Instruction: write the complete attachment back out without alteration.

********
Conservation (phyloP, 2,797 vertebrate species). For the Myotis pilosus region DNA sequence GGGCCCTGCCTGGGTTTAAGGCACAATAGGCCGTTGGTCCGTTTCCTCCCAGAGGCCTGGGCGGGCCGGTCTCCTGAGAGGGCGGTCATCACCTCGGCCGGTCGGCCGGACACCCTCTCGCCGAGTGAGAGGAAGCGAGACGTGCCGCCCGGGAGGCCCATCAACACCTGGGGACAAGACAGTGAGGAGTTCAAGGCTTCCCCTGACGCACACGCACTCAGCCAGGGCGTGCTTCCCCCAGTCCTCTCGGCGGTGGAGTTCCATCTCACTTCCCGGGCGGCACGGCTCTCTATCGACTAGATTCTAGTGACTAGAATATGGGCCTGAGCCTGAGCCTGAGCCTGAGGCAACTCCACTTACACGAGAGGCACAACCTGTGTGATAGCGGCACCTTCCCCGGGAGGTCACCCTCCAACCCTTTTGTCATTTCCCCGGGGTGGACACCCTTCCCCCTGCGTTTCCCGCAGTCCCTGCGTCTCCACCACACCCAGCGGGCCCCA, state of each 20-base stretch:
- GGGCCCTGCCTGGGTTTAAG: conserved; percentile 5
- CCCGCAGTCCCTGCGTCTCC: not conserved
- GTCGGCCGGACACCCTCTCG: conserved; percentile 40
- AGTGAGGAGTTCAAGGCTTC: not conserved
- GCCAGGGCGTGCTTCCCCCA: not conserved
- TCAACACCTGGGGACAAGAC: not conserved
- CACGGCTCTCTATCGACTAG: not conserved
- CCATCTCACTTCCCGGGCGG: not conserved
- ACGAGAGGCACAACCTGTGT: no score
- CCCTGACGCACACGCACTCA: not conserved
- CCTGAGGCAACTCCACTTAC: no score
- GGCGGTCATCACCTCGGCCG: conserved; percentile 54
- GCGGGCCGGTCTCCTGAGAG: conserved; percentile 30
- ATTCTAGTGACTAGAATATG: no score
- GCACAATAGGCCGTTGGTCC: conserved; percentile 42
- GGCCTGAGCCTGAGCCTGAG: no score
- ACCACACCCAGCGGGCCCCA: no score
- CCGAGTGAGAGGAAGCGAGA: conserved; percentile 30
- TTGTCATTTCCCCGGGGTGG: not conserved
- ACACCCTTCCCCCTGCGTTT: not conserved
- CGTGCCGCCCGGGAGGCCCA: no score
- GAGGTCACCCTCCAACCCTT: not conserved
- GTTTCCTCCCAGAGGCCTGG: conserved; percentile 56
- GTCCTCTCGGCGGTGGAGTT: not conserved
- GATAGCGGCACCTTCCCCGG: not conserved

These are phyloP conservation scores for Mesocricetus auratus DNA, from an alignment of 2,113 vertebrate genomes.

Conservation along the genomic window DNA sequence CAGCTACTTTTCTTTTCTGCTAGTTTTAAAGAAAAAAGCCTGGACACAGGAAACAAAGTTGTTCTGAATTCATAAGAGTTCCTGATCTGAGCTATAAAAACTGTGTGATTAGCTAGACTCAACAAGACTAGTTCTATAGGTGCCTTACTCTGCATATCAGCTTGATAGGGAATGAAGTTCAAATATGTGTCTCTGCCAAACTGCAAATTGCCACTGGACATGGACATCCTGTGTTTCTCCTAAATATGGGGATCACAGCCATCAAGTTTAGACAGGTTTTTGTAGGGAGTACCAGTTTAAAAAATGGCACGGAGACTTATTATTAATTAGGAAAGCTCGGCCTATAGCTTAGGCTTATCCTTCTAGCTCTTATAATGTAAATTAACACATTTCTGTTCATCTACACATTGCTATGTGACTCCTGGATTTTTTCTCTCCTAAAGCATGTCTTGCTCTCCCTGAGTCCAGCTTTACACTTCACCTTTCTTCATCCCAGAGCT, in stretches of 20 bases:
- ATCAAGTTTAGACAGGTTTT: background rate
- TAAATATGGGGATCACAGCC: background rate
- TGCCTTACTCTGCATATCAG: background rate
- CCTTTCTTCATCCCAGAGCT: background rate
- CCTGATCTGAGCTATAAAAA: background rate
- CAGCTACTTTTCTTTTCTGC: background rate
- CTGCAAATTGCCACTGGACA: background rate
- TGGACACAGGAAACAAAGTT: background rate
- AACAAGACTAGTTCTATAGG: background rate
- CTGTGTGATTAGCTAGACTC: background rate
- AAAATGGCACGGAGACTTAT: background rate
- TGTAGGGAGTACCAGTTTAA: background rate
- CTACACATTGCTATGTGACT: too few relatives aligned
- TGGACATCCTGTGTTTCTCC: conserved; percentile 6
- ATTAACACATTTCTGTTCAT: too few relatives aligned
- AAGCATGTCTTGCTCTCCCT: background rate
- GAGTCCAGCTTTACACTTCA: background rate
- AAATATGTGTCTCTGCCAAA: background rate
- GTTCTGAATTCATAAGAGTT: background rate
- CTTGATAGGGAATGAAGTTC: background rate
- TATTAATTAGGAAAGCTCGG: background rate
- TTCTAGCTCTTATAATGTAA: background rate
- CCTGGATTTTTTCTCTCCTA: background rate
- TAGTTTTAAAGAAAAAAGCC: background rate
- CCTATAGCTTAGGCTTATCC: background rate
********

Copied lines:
Conservation (phyloP, 2,797 vertebrate species). For the Myotis pilosus region DNA sequence GGGCCCTGCCTGGGTTTAAGGCACAATAGGCCGTTGGTCCGTTTCCTCCCAGAGGCCTGGGCGGGCCGGTCTCCTGAGAGGGCGGTCATCACCTCGGCCGGTCGGCCGGACACCCTCTCGCCGAGTGAGAGGAAGCGAGACGTGCCGCCCGGGAGGCCCATCAACACCTGGGGACAAGACAGTGAGGAGTTCAAGGCTTCCCCTGACGCACACGCACTCAGCCAGGGCGTGCTTCCCCCAGTCCTCTCGGCGGTGGAGTTCCATCTCACTTCCCGGGCGGCACGGCTCTCTATCGACTAGATTCTAGTGACTAGAATATGGGCCTGAGCCTGAGCCTGAGCCTGAGGCAACTCCACTTACACGAGAGGCACAACCTGTGTGATAGCGGCACCTTCCCCGGGAGGTCACCCTCCAACCCTTTTGTCATTTCCCCGGGGTGGACACCCTTCCCCCTGCGTTTCCCGCAGTCCCTGCGTCTCCACCACACCCAGCGGGCCCCA, state of each 20-base stretch:
- GGGCCCTGCCTGGGTTTAAG: conserved; percentile 5
- CCCGCAGTCCCTGCGTCTCC: not conserved
- GTCGGCCGGACACCCTCTCG: conserved; percentile 40
- AGTGAGGAGTTCAAGGCTTC: not conserved
- GCCAGGGCGTGCTTCCCCCA: not conserved
- TCAACACCTGGGGACAAGAC: not conserved
- CACGGCTCTCTATCGACTAG: not conserved
- CCATCTCACTTCCCGGGCGG: not conserved
- ACGAGAGGCACAACCTGTGT: no score
- CCCTGACGCACACGCACTCA: not conserved
- CCTGAGGCAACTCCACTTAC: no score
- GGCGGTCATCACCTCGGCCG: conserved; percentile 54
- GCGGGCCGGTCTCCTGAGAG: conserved; percentile 30
- ATTCTAGTGACTAGAATATG: no score
- GCACAATAGGCCGTTGGTCC: conserved; percentile 42
- GGCCTGAGCCTGAGCCTGAG: no score
- ACCACACCCAGCGGGCCCCA: no score
- CCGAGTGAGAGGAAGCGAGA: conserved; percentile 30
- TTGTCATTTCCCCGGGGTGG: not conserved
- ACACCCTTCCCCCTGCGTTT: not conserved
- CGTGCCGCCCGGGAGGCCCA: no score
- GAGGTCACCCTCCAACCCTT: not conserved
- GTTTCCTCCCAGAGGCCTGG: conserved; percentile 56
- GTCCTCTCGGCGGTGGAGTT: not conserved
- GATAGCGGCACCTTCCCCGG: not conserved

These are phyloP conservation scores for Mesocricetus auratus DNA, from an alignment of 2,113 vertebrate genomes.

Conservation along the genomic window DNA sequence CAGCTACTTTTCTTTTCTGCTAGTTTTAAAGAAAAAAGCCTGGACACAGGAAACAAAGTTGTTCTGAATTCATAAGAGTTCCTGATCTGAGCTATAAAAACTGTGTGATTAGCTAGACTCAACAAGACTAGTTCTATAGGTGCCTTACTCTGCATATCAGCTTGATAGGGAATGAAGTTCAAATATGTGTCTCTGCCAAACTGCAAATTGCCACTGGACATGGACATCCTGTGTTTCTCCTAAATATGGGGATCACAGCCATCAAGTTTAGACAGGTTTTTGTAGGGAGTACCAGTTTAAAAAATGGCACGGAGACTTATTATTAATTAGGAAAGCTCGGCCTATAGCTTAGGCTTATCCTTCTAGCTCTTATAATGTAAATTAACACATTTCTGTTCATCTACACATTGCTATGTGACTCCTGGATTTTTTCTCTCCTAAAGCATGTCTTGCTCTCCCTGAGTCCAGCTTTACACTTCACCTTTCTTCATCCCAGAGCT, in stretches of 20 bases:
- ATCAAGTTTAGACAGGTTTT: background rate
- TAAATATGGGGATCACAGCC: background rate
- TGCCTTACTCTGCATATCAG: background rate
- CCTTTCTTCATCCCAGAGCT: background rate
- CCTGATCTGAGCTATAAAAA: background rate
- CAGCTACTTTTCTTTTCTGC: background rate
- CTGCAAATTGCCACTGGACA: background rate
- TGGACACAGGAAACAAAGTT: background rate
- AACAAGACTAGTTCTATAGG: background rate
- CTGTGTGATTAGCTAGACTC: background rate
- AAAATGGCACGGAGACTTAT: background rate
- TGTAGGGAGTACCAGTTTAA: background rate
- CTACACATTGCTATGTGACT: too few relatives aligned
- TGGACATCCTGTGTTTCTCC: conserved; percentile 6
- ATTAACACATTTCTGTTCAT: too few relatives aligned
- AAGCATGTCTTGCTCTCCCT: background rate
- GAGTCCAGCTTTACACTTCA: background rate
- AAATATGTGTCTCTGCCAAA: background rate
- GTTCTGAATTCATAAGAGTT: background rate
- CTTGATAGGGAATGAAGTTC: background rate
- TATTAATTAGGAAAGCTCGG: background rate
- TTCTAGCTCTTATAATGTAA: background rate
- CCTGGATTTTTTCTCTCCTA: background rate
- TAGTTTTAAAGAAAAAAGCC: background rate
- CCTATAGCTTAGGCTTATCC: background rate